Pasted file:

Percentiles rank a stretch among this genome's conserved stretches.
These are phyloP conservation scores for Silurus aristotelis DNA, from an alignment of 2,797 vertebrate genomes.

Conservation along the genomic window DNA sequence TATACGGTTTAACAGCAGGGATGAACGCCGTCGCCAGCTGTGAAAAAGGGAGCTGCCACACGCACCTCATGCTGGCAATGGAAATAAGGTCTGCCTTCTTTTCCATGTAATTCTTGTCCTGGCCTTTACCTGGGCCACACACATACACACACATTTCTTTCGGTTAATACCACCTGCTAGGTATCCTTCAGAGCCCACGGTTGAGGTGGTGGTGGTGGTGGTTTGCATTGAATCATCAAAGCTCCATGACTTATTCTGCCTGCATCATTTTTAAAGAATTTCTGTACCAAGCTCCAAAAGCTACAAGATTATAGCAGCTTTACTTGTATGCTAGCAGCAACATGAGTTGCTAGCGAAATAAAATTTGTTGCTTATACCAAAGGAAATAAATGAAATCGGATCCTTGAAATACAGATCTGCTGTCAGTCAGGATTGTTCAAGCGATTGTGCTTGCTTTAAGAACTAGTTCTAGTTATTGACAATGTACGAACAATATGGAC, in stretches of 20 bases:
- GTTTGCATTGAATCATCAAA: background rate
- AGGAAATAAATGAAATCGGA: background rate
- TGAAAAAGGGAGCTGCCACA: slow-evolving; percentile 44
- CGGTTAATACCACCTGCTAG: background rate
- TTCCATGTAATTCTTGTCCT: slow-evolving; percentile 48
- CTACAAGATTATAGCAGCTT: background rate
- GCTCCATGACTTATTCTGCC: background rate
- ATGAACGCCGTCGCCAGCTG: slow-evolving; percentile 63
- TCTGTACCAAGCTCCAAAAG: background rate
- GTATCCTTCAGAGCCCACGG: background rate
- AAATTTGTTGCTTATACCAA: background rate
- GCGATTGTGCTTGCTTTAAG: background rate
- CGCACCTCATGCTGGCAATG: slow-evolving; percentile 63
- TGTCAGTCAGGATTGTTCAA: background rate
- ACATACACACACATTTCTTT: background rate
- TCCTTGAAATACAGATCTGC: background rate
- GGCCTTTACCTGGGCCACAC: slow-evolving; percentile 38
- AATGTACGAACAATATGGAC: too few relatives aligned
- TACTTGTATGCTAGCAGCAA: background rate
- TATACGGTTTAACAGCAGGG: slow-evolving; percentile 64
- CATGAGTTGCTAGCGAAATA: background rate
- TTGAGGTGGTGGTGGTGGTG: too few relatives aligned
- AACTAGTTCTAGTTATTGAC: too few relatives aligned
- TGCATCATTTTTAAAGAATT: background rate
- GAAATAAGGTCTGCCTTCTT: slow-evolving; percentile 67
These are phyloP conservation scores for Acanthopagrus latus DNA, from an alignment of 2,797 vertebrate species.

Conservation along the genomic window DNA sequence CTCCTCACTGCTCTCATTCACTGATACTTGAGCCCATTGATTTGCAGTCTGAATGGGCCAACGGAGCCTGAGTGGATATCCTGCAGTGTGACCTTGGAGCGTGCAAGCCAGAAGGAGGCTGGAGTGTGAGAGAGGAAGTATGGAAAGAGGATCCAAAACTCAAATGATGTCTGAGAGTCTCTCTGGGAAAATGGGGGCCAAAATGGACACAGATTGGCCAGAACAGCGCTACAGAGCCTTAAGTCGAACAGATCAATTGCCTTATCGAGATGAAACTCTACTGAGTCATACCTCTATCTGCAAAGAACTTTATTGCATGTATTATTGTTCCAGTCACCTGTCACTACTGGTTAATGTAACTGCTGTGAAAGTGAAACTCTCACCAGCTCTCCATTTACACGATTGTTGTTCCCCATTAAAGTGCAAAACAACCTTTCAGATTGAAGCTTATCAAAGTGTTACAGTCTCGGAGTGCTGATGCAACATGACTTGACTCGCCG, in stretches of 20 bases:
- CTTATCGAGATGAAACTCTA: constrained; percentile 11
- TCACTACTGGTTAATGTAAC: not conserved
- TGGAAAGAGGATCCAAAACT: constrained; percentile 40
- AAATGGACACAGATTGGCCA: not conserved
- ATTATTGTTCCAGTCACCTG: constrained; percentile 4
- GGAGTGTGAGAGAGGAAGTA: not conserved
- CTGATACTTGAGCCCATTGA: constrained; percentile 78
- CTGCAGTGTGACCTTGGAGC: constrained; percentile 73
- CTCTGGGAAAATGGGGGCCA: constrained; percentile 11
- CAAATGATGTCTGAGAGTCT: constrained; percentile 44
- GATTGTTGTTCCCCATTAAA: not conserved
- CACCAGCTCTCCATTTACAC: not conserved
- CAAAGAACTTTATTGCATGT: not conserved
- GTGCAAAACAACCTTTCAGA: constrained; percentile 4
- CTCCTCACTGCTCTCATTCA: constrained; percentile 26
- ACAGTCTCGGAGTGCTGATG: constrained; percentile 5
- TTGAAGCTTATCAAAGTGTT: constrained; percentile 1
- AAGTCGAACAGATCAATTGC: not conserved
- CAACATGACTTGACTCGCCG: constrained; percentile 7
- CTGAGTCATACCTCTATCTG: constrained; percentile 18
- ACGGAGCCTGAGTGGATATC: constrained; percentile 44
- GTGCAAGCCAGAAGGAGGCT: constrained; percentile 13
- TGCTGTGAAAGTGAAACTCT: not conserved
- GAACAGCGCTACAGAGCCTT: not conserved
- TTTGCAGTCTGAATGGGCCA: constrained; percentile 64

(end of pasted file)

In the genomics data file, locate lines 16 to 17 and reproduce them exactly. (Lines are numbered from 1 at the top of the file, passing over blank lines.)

- CGCACCTCATGCTGGCAATG: slow-evolving; percentile 63
- TGTCAGTCAGGATTGTTCAA: background rate